Updated: April 26, 2018 2:19:18 pm
The Donald Trump administration is planning to withdraw work permits issued to H-4 visa holders, who are spouses of H1-B visa holders, a majority of whom are Indians and mostly women. A formal communication is expected to be made later this summer, US Citizenship and Immigration Services (USCIS) Director Francis Cissna has said in a letter to Senator Chuck Grassley.
If this Obama-era legislation is terminated, approximately 71,000 H4 visa-holders stand the risk of losing their work permits. According to a recent study by the Migration Policy Institute, around 94 per cent of H-4 visa holders are women and the vast majority — 93 per cent — are from India while four per cent are from China.
What are H-4 Visa and H1-B visa?
H-4 visa is a work permit issued to the spouses of H1-B visa holders under a special order by the previous Obama administration. The H1-B Visa, meanwhile, is a non-immigrant visa that allows US companies to hire foreign workers on a temporary basis in speciality occupations such as Science and Information Technology.
The 2015 Obama administration order allows work permits for spouses who otherwise could not be employed without waiting for their spouses to receive permanent resident status, a process that could take a decade or longer. The Trump administration is planning to terminate this provision.
More than 100,000 H-4 visa holders have so far been beneficiary of this rule.
Indian IT giants like TCS, Infosys and Wipro are among the major beneficiaries of this programme as they rely on it for bringing in tens of thousands of employees with special skills each year.
Why you should care?
Indian-Americans were a major beneficiary of this provision. Without the H-4 work authorization rule, the spouses of H1-B high-skilled employees would be unable to work legally and contribute financially to their households and communities, as well as pay taxes on their wages, unless they had alternate immigration avenues for work authorization.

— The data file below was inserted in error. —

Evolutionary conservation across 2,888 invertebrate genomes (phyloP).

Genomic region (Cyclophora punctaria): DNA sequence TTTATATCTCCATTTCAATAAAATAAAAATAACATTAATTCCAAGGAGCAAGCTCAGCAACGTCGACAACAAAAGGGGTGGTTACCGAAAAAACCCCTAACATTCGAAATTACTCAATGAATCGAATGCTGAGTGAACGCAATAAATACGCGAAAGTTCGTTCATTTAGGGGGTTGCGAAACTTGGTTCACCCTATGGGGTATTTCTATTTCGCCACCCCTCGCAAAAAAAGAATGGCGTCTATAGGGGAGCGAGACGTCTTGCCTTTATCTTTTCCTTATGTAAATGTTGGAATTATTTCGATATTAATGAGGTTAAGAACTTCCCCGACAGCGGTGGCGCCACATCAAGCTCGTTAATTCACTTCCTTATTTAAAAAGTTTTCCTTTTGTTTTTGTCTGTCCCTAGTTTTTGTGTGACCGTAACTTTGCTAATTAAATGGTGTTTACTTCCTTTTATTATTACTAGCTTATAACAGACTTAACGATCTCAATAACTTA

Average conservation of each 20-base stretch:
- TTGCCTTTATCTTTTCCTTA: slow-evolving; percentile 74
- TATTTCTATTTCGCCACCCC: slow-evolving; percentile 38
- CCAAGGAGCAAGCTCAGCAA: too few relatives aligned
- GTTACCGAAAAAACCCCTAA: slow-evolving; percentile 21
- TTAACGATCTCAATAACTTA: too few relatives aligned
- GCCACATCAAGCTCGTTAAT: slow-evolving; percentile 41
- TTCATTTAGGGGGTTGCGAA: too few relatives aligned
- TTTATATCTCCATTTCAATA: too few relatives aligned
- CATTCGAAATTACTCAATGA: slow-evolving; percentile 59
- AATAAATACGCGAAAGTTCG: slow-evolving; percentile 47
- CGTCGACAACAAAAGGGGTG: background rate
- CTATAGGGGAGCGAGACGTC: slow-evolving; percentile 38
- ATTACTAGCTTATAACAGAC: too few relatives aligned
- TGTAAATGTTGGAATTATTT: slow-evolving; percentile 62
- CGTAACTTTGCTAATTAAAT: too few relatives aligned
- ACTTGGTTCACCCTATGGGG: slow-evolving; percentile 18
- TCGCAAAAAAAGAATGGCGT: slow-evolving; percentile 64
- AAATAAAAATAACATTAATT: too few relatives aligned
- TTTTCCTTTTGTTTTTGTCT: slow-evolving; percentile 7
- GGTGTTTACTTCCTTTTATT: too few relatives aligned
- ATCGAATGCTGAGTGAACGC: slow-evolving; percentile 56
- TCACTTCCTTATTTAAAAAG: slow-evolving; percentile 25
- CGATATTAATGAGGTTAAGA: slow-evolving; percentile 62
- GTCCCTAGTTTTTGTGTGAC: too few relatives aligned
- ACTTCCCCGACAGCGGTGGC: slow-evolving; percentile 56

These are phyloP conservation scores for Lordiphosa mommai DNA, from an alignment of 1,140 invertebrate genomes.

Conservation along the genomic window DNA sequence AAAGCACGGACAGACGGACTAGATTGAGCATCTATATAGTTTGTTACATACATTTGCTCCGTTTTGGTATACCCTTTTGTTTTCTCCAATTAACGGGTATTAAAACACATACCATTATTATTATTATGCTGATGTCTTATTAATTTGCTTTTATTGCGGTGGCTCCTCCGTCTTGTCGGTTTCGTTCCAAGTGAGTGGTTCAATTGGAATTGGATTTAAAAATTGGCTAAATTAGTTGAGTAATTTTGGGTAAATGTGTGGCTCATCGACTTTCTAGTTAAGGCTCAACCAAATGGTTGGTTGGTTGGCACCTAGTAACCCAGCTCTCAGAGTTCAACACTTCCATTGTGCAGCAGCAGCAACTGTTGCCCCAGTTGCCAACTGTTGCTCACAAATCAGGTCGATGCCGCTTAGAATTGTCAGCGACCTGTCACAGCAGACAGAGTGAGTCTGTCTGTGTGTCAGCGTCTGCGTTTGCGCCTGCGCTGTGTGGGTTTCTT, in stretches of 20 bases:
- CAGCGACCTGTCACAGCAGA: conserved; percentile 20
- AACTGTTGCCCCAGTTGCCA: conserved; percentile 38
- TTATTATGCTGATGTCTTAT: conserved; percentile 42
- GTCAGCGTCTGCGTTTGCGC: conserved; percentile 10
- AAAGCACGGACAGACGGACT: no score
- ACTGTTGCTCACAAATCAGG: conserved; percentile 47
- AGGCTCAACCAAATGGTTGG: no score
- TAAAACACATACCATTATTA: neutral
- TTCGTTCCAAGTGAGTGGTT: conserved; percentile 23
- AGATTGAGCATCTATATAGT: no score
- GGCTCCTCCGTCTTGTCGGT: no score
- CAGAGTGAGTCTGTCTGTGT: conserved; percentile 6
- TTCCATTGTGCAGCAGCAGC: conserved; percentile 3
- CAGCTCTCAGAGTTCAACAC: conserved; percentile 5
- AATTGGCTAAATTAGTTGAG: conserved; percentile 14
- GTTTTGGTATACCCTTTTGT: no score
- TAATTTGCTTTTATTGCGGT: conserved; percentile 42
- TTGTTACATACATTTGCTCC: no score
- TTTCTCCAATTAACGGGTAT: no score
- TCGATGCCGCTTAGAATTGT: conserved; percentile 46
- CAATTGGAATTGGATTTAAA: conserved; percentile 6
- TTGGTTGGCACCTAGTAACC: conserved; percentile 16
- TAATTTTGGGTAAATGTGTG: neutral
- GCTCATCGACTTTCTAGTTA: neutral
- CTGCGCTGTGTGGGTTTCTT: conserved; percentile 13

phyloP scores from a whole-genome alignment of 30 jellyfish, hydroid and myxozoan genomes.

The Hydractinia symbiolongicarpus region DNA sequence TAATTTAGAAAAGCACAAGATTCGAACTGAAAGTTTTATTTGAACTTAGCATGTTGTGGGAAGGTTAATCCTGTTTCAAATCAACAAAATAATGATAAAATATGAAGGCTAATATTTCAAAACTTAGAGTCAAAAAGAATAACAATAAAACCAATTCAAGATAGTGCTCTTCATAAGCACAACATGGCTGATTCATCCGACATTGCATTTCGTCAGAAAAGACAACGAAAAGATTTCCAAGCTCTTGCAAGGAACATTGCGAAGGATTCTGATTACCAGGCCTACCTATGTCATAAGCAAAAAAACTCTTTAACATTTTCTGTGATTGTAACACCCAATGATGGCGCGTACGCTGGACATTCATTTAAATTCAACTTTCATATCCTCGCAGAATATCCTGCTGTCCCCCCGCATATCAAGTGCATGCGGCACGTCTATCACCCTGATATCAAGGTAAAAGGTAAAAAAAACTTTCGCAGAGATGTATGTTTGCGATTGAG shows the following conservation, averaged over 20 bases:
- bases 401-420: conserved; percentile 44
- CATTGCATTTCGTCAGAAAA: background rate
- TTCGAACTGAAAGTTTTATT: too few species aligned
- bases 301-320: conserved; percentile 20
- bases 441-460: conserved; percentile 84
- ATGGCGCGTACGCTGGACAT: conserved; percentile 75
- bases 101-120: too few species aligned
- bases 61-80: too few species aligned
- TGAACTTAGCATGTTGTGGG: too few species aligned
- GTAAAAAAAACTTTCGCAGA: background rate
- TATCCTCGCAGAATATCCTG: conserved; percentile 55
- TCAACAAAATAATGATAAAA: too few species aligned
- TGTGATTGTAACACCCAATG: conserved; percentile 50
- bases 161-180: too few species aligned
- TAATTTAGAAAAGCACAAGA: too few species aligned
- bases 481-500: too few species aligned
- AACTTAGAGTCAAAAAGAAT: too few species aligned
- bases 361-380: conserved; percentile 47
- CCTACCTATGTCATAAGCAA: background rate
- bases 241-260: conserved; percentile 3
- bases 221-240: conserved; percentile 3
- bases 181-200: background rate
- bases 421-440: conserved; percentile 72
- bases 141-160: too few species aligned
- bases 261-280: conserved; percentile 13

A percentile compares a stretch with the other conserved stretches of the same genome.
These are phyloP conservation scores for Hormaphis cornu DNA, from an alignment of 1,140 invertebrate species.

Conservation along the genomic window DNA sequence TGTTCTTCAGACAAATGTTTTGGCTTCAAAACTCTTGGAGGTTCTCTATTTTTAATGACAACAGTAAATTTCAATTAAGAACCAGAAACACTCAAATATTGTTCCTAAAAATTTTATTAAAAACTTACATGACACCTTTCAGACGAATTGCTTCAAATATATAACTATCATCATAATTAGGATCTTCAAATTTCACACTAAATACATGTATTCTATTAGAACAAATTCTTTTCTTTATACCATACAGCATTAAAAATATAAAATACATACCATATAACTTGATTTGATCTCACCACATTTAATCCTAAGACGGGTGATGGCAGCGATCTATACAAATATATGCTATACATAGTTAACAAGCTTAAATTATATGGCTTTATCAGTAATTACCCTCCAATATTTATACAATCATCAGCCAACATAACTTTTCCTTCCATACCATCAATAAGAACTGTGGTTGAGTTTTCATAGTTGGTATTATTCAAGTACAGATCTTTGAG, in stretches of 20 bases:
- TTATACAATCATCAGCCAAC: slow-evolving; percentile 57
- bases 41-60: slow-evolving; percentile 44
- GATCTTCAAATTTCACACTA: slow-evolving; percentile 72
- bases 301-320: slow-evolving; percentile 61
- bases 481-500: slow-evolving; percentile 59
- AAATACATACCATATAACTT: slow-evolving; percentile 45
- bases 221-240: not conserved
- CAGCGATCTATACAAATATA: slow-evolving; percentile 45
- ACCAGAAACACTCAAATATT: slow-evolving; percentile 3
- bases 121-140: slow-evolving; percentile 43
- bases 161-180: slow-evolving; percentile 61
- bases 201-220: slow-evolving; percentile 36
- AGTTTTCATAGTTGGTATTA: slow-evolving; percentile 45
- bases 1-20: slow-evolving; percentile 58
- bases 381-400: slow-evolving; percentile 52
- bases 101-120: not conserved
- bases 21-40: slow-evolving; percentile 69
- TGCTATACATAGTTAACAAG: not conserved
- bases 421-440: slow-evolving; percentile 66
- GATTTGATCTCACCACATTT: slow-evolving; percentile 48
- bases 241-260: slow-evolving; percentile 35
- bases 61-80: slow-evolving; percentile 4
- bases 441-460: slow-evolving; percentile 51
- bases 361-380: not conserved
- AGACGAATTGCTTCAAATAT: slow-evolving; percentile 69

Influential lawmakers and representative of the American IT industry, including Facebook, have opposed the Trump administration’s proposed plan to withdraw work permits to H-4 visa holders, who are spouses of H1-B visa holders.
Tough stand on H1-B visa, and now H4
The Trump administration announced a new policy in 2017 that made the procedure of issuing H1-B visas to those to be employed at one or more third-party worksites very tough. Under the policy, the company would have to go the extra length to prove that its H1-B employee at a third-party worksite has specific and non-qualifying speculative assignments in speciality occupation.
The new move announced empowers the US Citizenship and Immigration Services (USCIS) to issue H-1B visas to an employee only for the period for which he/she has work at a third-party worksite.
As such the issuing of H1-B visas could be of less than three years. The new policy would reverse the tradition of issuing the H1-B visas for three years at a time.
Extensions of H1-B visas have become even tougher, in particular if the employee has been on a bench for any part of their previous duration.
In a letter to Homeland Security Secretary Kirstjen M Nielson, the lawmakers argued that the Obama-era H-4 rule lessened the burden on thousands of H-1B recipients and their families while they transition from non-immigrants to lawful permanent residents by allowing their families to earn dual incomes.
Many entrepreneurs have used their Employment Authorisation Documents (EAD) to start businesses that now employ US citizens. “Eliminating this benefit removes an important incentive for highly skilled immigrants to remain here to invest in and grow our economy to the benefit of all Americans,” the letter signed by, among others, Congresswoman Anna Eshoo and Congressman Raja Krishnamoorthi, said.
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